Greetings from the desk of Tricontinental: Institute for Social Research.
Chaos reigns in the United Kingdom, where the prime minister’s residence in London – 10 Downing Street – prepares for the entry of Rishi Sunak, one of the richest men in the country. Liz Truss remained in office for a mere 45 days, convulsed as her government was by a cycle of workers’ strikes and the mediocrity of her policies. In her mini budget, which doomed her government, Truss opted for a full-scale neoliberal assault on the British public with both tax cuts and unacknowledged cuts to social benefits. The policies startled the international financial class, whose political role emerged clearly as wealthy bondholders indicated their loss of faith in the UK by junking government bonds, thereby increasing the cost of government borrowing and raising the mortgage payments for homeowners. It was this wealthy bondholder class that acted as the real opposition to the Truss government. Even the International Monetary Fund (IMF) weighed in with a strong statement, saying that ‘the nature of the UK measures will likely increase inequality’.
What is stunning here is the IMF’s worry about increased inequality. Over the IMF’s seventy-eight-year history, since it was founded in 1944, the fund has rarely paid attention to the phenomenon of increased inequality. In fact, in large part due to its policies, most of the countries of the Global South are stuck in an ‘austerity trap’, which was shaped by the following processes:
The ugly detritus of this process of the Global South’s routine impoverishment is documented in detail in our dossier no. 57, The Geopolitics of Inequality: Discussing Pathways Towards a More Just World (October 2022). The dossier, produced by our office in Buenos Aires based on a detailed analysis of the available data sets, shows that whereas inequality is a global phenomenon, the deeper cuts in livelihood are experienced in the countries of the Global South. For example, the dossier recounts that ‘in the world’s 163 countries, only 32% of households have incomes above the global average. Of this total, only a few countries in the periphery have above average incomes, while 100% of the core countries are above the average’.
This ‘geopolitics of inequality’ persists, even though industrial production has moved from the Global North to the Global South. Industrialisation in the context of the global division of labour and the global ownership of intellectual property rights means that while countries in the Global South house industrial production, they do not receive the gains from this production. ‘A paradigmatic case is that of the region of North Africa and the Middle East, which represents 185% of the manufacturing output of the North but only accounts for 15% of the per capita income of rich countries,’ the dossier notes. Furthermore, ‘[t]he Global South produces 26% more manufactured goods than the North but accounts for 80% less income per capita’.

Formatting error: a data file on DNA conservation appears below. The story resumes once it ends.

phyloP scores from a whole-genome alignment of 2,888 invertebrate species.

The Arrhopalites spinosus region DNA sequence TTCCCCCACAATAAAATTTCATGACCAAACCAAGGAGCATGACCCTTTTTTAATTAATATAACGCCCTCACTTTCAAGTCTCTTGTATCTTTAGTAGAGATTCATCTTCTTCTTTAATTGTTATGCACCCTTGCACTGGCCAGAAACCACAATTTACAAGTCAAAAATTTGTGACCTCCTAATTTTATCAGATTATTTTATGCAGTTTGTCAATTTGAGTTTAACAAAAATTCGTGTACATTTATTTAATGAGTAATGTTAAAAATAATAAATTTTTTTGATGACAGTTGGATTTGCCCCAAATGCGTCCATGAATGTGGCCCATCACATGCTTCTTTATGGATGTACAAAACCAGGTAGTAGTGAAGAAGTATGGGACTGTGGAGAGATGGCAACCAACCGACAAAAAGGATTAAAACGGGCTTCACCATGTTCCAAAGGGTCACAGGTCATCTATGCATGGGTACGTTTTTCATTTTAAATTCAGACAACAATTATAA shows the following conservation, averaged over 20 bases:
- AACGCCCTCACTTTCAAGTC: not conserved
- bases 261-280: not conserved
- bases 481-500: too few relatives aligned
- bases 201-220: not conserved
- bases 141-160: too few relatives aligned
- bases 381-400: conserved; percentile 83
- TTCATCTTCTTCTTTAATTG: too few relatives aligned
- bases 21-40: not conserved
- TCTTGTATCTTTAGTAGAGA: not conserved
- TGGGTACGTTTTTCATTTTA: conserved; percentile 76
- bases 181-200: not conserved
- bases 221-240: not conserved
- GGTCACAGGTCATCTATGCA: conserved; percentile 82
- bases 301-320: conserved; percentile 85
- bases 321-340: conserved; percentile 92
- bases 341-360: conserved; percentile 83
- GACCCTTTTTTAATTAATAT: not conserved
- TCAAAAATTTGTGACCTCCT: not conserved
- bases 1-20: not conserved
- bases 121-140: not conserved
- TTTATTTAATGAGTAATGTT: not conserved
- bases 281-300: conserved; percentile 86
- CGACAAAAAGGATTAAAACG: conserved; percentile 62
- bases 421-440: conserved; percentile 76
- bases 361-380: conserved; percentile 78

Industrialisation is taking place in the Global South, but ‘the centres of global capitalism still control the productive process and the monetary capital that allow the initiation of cycles of productive accumulation’. These forms of control over the capitalist system (industry and finance) lead to the ceaseless increase of the wealth of billionaires (such as the UK’s new prime minister, Rishi Sunak) alongside the pauperisation of the many, most of whom live in poverty no matter how hard or how much they work. During the early years of pandemic, for instance, ‘a new billionaire appeared every 26 hours, while the incomes of 99% of the population declined’.
In the interest of building a pathway towards a more just world, our dossier’s analysis of the reproduction of inequality closes with a five-point plan. These points are an invitation to a dialogue.
Almost fifty years ago, the countries of the Global South, organised by the Non-Aligned Movement (NAM) and the G77, drafted a resolution called the New International Economic Order (NIEO) and won its passage at the UN General Assembly on 1 May 1974. The NIEO articulated a vision for trade and development that did not rely upon the Global South’s dependency on the Global North, with specific proposals around science and technology transfer, the creation of a new global monetary system, the maintenance of import substitution, cartelisation, and other strategies to enhance food sovereignty and earn higher prices for raw material sales, as well as greater South-South cooperation.
Many of the proposals outlined in our dossier and refined for our era are drawn from the NIEO. Algeria’s president, Houari Boumédiène, pushed the NIEO at the 1973 NAM meeting in Algiers. The year after the resolution passed at the UN, Boumédiène argued that the world was gripped by the ‘dialectic of domination and plundering on the one hand, and the dialectic of emancipation and recovery on the other’. If the NIEO did not pass and if the Global North refused to transfer the ‘control and use of the fruits of resources belonging to the countries of the Third World’, Boumédiène said that an ‘uncontrollable conflagration’ would result. However, rather than permit the NIEO to be established, the West drove a policy that created the Third World Debt Crisis, leading to the ‘austerity trap’ on the one hand and the anti-IMF riots on the other. History, since then, has not advanced.
In 1979, Tanzania’s President Julius Nyerere said in the aftermath of the death of the NIEO and the birth of the Third World Debt Crisis that there was a need to create a ‘Trade Union of the Poor’. Such a political unity did not emerge at that time, nor is there any such ‘trade union’ in our time. Its construction is a necessity.
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